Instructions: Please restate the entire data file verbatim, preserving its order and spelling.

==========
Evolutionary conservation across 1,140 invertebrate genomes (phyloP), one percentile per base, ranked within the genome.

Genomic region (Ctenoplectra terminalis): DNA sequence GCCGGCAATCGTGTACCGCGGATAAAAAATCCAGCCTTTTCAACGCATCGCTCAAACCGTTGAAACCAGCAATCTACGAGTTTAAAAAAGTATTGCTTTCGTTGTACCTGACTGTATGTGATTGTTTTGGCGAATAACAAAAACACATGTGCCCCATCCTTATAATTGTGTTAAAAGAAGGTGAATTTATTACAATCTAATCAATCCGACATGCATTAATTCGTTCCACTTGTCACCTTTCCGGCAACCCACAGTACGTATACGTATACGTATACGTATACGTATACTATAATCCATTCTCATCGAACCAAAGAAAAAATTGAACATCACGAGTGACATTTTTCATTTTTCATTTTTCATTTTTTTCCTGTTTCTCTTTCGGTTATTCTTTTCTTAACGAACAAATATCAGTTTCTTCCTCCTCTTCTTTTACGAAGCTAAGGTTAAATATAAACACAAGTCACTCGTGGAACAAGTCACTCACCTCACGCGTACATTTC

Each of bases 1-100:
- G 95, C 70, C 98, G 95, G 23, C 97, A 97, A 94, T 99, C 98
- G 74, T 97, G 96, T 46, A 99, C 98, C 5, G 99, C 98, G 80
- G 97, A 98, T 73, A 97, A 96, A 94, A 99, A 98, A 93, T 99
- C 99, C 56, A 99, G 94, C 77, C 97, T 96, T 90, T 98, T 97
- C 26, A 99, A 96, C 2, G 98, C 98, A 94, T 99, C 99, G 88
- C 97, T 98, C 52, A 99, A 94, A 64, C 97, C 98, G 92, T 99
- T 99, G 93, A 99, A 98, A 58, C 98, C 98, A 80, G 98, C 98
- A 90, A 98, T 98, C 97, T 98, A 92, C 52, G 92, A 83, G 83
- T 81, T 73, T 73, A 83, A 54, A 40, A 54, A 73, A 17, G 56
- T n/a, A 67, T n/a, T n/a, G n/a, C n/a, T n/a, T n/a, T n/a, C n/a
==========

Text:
Evolutionary conservation across 1,140 invertebrate genomes (phyloP), one percentile per base, ranked within the genome.

Genomic region (Ctenoplectra terminalis): DNA sequence GCCGGCAATCGTGTACCGCGGATAAAAAATCCAGCCTTTTCAACGCATCGCTCAAACCGTTGAAACCAGCAATCTACGAGTTTAAAAAAGTATTGCTTTCGTTGTACCTGACTGTATGTGATTGTTTTGGCGAATAACAAAAACACATGTGCCCCATCCTTATAATTGTGTTAAAAGAAGGTGAATTTATTACAATCTAATCAATCCGACATGCATTAATTCGTTCCACTTGTCACCTTTCCGGCAACCCACAGTACGTATACGTATACGTATACGTATACGTATACTATAATCCATTCTCATCGAACCAAAGAAAAAATTGAACATCACGAGTGACATTTTTCATTTTTCATTTTTCATTTTTTTCCTGTTTCTCTTTCGGTTATTCTTTTCTTAACGAACAAATATCAGTTTCTTCCTCCTCTTCTTTTACGAAGCTAAGGTTAAATATAAACACAAGTCACTCGTGGAACAAGTCACTCACCTCACGCGTACATTTC

Each of bases 1-100:
- G 95, C 70, C 98, G 95, G 23, C 97, A 97, A 94, T 99, C 98
- G 74, T 97, G 96, T 46, A 99, C 98, C 5, G 99, C 98, G 80
- G 97, A 98, T 73, A 97, A 96, A 94, A 99, A 98, A 93, T 99
- C 99, C 56, A 99, G 94, C 77, C 97, T 96, T 90, T 98, T 97
- C 26, A 99, A 96, C 2, G 98, C 98, A 94, T 99, C 99, G 88
- C 97, T 98, C 52, A 99, A 94, A 64, C 97, C 98, G 92, T 99
- T 99, G 93, A 99, A 98, A 58, C 98, C 98, A 80, G 98, C 98
- A 90, A 98, T 98, C 97, T 98, A 92, C 52, G 92, A 83, G 83
- T 81, T 73, T 73, A 83, A 54, A 40, A 54, A 73, A 17, G 56
- T n/a, A 67, T n/a, T n/a, G n/a, C n/a, T n/a, T n/a, T n/a, C n/a